Visa Refusal Based on Insufficient Funds, Income, or Assets
- I am not satisfied that you have sufficient funds, including income or assets, to carry out your stated purpose in going to Canada or to maintain yourself while in Canada and to effect your departure.
An immigration officer cannot issue a visa to Canada if they believe that the applicant does not have enough money to pay for their trip to Canada for the purpose that they have stated on the application. They also cannot issue a visa if they do not believe the applicant has enough money to pay for their trip back to their home country. If the purpose for their visit would reasonably cost more money than the applicant has demonstrated that they have, then this is a likely reason for refusal of the visa application.
Visa Refusal Based on Insufficient Documentation of Income and Assets
- You have not provided sufficient documentation to support your / your host’s income and assets.
If it is not already clear, an applicant for a visa to Canada is required to prove that they meet all the requirements for issuance of the visa – the burden of proof is on the visa applicant, not on Canadian immigration. If the applicant has stated that they have access to a certain amount of money, or that their Canadian host has access to a certain amount of money to support the visa application, then they must demonstrate this with documentation. If the applicant does not provide documentation to show what they are saying is true, then this can be grounds for refusal of the visa.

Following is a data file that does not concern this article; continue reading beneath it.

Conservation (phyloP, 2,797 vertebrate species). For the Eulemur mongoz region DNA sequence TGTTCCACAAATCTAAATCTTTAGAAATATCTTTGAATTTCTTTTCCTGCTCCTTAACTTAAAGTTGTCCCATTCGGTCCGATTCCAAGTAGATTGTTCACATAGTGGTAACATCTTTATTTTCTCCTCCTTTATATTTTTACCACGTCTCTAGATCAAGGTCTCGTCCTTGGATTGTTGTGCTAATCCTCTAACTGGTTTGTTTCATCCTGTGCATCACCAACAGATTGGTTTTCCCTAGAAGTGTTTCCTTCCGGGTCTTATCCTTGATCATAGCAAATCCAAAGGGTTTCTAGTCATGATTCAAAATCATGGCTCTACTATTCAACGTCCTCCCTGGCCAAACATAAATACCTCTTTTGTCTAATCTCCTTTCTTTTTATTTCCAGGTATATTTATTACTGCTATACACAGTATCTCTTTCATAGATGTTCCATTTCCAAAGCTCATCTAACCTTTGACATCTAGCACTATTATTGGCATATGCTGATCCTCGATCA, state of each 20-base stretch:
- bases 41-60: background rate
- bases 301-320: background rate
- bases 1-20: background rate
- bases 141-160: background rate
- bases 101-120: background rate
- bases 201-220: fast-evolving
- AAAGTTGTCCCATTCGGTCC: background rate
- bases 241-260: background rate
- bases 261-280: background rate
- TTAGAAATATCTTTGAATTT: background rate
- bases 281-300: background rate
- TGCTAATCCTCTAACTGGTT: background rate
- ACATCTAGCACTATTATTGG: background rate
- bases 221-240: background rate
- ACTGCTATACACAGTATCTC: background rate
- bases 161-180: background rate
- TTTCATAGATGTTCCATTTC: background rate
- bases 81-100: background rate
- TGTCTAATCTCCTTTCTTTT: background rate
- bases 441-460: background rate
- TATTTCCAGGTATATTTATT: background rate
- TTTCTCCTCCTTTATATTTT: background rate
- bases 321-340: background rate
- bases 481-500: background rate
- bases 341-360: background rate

Visa Refusal Based on Misrepresentation
- You have submitted documentation which lacks authenticity as part of your application. This has diminished the overall credibility of your submission
In the event that IRCC does not believe that the documents or information you have submitted are genuine, this alone is grounds for refusal of the application under section 40 of the Immigration and Refugee Protection Act for Misrepresentation. If an applicant for any visa or type of immigration to Canada has been determined by IRCC to have misrepresented, then they will be the subject of a bar from entering Canada for a certain period of time and any future immigration applications will be viewed with skepticism.